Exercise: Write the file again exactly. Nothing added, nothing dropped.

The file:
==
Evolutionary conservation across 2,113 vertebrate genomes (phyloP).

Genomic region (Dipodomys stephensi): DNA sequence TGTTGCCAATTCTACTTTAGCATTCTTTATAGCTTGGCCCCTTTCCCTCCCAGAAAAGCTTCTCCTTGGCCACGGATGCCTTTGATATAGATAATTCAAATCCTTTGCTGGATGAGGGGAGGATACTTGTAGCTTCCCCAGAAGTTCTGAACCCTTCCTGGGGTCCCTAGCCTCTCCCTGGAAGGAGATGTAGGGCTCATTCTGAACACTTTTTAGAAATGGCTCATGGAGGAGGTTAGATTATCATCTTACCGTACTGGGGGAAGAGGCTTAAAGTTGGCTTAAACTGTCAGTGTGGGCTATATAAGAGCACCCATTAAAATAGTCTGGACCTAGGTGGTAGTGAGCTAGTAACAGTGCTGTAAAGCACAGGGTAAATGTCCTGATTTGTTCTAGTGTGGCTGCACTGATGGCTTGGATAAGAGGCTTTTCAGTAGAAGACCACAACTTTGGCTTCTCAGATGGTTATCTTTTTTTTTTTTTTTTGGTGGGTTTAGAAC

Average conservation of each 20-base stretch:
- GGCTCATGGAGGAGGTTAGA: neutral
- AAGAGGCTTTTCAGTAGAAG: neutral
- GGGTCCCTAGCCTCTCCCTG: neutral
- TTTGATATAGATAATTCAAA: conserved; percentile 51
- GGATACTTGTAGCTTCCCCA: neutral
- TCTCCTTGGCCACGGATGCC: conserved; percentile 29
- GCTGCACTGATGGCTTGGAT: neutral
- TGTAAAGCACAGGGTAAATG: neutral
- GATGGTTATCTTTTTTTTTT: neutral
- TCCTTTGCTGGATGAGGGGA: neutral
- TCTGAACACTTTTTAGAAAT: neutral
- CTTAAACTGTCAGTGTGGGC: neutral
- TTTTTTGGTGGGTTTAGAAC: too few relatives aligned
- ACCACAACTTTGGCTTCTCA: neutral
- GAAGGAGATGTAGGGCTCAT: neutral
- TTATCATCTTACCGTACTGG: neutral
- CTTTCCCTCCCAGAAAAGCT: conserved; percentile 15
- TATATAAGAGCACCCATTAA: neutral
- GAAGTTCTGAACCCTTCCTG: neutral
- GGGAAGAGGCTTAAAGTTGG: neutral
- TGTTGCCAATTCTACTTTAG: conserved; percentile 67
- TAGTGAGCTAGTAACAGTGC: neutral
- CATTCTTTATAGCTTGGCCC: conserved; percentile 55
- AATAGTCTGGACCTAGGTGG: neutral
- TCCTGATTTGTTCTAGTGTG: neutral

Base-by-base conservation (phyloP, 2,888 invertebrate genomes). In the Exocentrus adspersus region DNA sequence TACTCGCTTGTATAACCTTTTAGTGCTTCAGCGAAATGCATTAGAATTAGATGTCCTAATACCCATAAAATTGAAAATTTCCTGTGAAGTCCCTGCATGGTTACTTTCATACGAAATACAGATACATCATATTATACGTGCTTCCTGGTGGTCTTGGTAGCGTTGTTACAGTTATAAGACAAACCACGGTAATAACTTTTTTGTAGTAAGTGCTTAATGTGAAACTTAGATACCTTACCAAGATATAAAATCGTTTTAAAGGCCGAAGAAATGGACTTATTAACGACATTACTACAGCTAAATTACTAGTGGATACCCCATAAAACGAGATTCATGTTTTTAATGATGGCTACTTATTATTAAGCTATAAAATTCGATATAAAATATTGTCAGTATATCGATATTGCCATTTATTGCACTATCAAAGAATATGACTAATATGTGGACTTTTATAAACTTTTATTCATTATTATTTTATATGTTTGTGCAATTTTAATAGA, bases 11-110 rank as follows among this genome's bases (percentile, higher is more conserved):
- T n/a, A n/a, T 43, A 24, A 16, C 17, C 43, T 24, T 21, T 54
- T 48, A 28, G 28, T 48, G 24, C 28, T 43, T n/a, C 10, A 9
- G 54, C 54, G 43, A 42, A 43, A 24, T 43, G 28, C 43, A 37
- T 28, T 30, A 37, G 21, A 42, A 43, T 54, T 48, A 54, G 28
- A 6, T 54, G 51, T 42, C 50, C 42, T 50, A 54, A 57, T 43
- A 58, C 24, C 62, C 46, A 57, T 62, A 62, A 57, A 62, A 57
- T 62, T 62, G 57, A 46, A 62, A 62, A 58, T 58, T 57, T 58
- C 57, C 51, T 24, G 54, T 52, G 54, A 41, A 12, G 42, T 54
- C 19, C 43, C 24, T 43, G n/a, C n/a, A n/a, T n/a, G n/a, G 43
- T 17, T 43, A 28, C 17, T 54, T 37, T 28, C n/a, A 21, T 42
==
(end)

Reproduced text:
Evolutionary conservation across 2,113 vertebrate genomes (phyloP).

Genomic region (Dipodomys stephensi): DNA sequence TGTTGCCAATTCTACTTTAGCATTCTTTATAGCTTGGCCCCTTTCCCTCCCAGAAAAGCTTCTCCTTGGCCACGGATGCCTTTGATATAGATAATTCAAATCCTTTGCTGGATGAGGGGAGGATACTTGTAGCTTCCCCAGAAGTTCTGAACCCTTCCTGGGGTCCCTAGCCTCTCCCTGGAAGGAGATGTAGGGCTCATTCTGAACACTTTTTAGAAATGGCTCATGGAGGAGGTTAGATTATCATCTTACCGTACTGGGGGAAGAGGCTTAAAGTTGGCTTAAACTGTCAGTGTGGGCTATATAAGAGCACCCATTAAAATAGTCTGGACCTAGGTGGTAGTGAGCTAGTAACAGTGCTGTAAAGCACAGGGTAAATGTCCTGATTTGTTCTAGTGTGGCTGCACTGATGGCTTGGATAAGAGGCTTTTCAGTAGAAGACCACAACTTTGGCTTCTCAGATGGTTATCTTTTTTTTTTTTTTTTGGTGGGTTTAGAAC

Average conservation of each 20-base stretch:
- GGCTCATGGAGGAGGTTAGA: neutral
- AAGAGGCTTTTCAGTAGAAG: neutral
- GGGTCCCTAGCCTCTCCCTG: neutral
- TTTGATATAGATAATTCAAA: conserved; percentile 51
- GGATACTTGTAGCTTCCCCA: neutral
- TCTCCTTGGCCACGGATGCC: conserved; percentile 29
- GCTGCACTGATGGCTTGGAT: neutral
- TGTAAAGCACAGGGTAAATG: neutral
- GATGGTTATCTTTTTTTTTT: neutral
- TCCTTTGCTGGATGAGGGGA: neutral
- TCTGAACACTTTTTAGAAAT: neutral
- CTTAAACTGTCAGTGTGGGC: neutral
- TTTTTTGGTGGGTTTAGAAC: too few relatives aligned
- ACCACAACTTTGGCTTCTCA: neutral
- GAAGGAGATGTAGGGCTCAT: neutral
- TTATCATCTTACCGTACTGG: neutral
- CTTTCCCTCCCAGAAAAGCT: conserved; percentile 15
- TATATAAGAGCACCCATTAA: neutral
- GAAGTTCTGAACCCTTCCTG: neutral
- GGGAAGAGGCTTAAAGTTGG: neutral
- TGTTGCCAATTCTACTTTAG: conserved; percentile 67
- TAGTGAGCTAGTAACAGTGC: neutral
- CATTCTTTATAGCTTGGCCC: conserved; percentile 55
- AATAGTCTGGACCTAGGTGG: neutral
- TCCTGATTTGTTCTAGTGTG: neutral

Base-by-base conservation (phyloP, 2,888 invertebrate genomes). In the Exocentrus adspersus region DNA sequence TACTCGCTTGTATAACCTTTTAGTGCTTCAGCGAAATGCATTAGAATTAGATGTCCTAATACCCATAAAATTGAAAATTTCCTGTGAAGTCCCTGCATGGTTACTTTCATACGAAATACAGATACATCATATTATACGTGCTTCCTGGTGGTCTTGGTAGCGTTGTTACAGTTATAAGACAAACCACGGTAATAACTTTTTTGTAGTAAGTGCTTAATGTGAAACTTAGATACCTTACCAAGATATAAAATCGTTTTAAAGGCCGAAGAAATGGACTTATTAACGACATTACTACAGCTAAATTACTAGTGGATACCCCATAAAACGAGATTCATGTTTTTAATGATGGCTACTTATTATTAAGCTATAAAATTCGATATAAAATATTGTCAGTATATCGATATTGCCATTTATTGCACTATCAAAGAATATGACTAATATGTGGACTTTTATAAACTTTTATTCATTATTATTTTATATGTTTGTGCAATTTTAATAGA, bases 11-110 rank as follows among this genome's bases (percentile, higher is more conserved):
- T n/a, A n/a, T 43, A 24, A 16, C 17, C 43, T 24, T 21, T 54
- T 48, A 28, G 28, T 48, G 24, C 28, T 43, T n/a, C 10, A 9
- G 54, C 54, G 43, A 42, A 43, A 24, T 43, G 28, C 43, A 37
- T 28, T 30, A 37, G 21, A 42, A 43, T 54, T 48, A 54, G 28
- A 6, T 54, G 51, T 42, C 50, C 42, T 50, A 54, A 57, T 43
- A 58, C 24, C 62, C 46, A 57, T 62, A 62, A 57, A 62, A 57
- T 62, T 62, G 57, A 46, A 62, A 62, A 58, T 58, T 57, T 58
- C 57, C 51, T 24, G 54, T 52, G 54, A 41, A 12, G 42, T 54
- C 19, C 43, C 24, T 43, G n/a, C n/a, A n/a, T n/a, G n/a, G 43
- T 17, T 43, A 28, C 17, T 54, T 37, T 28, C n/a, A 21, T 42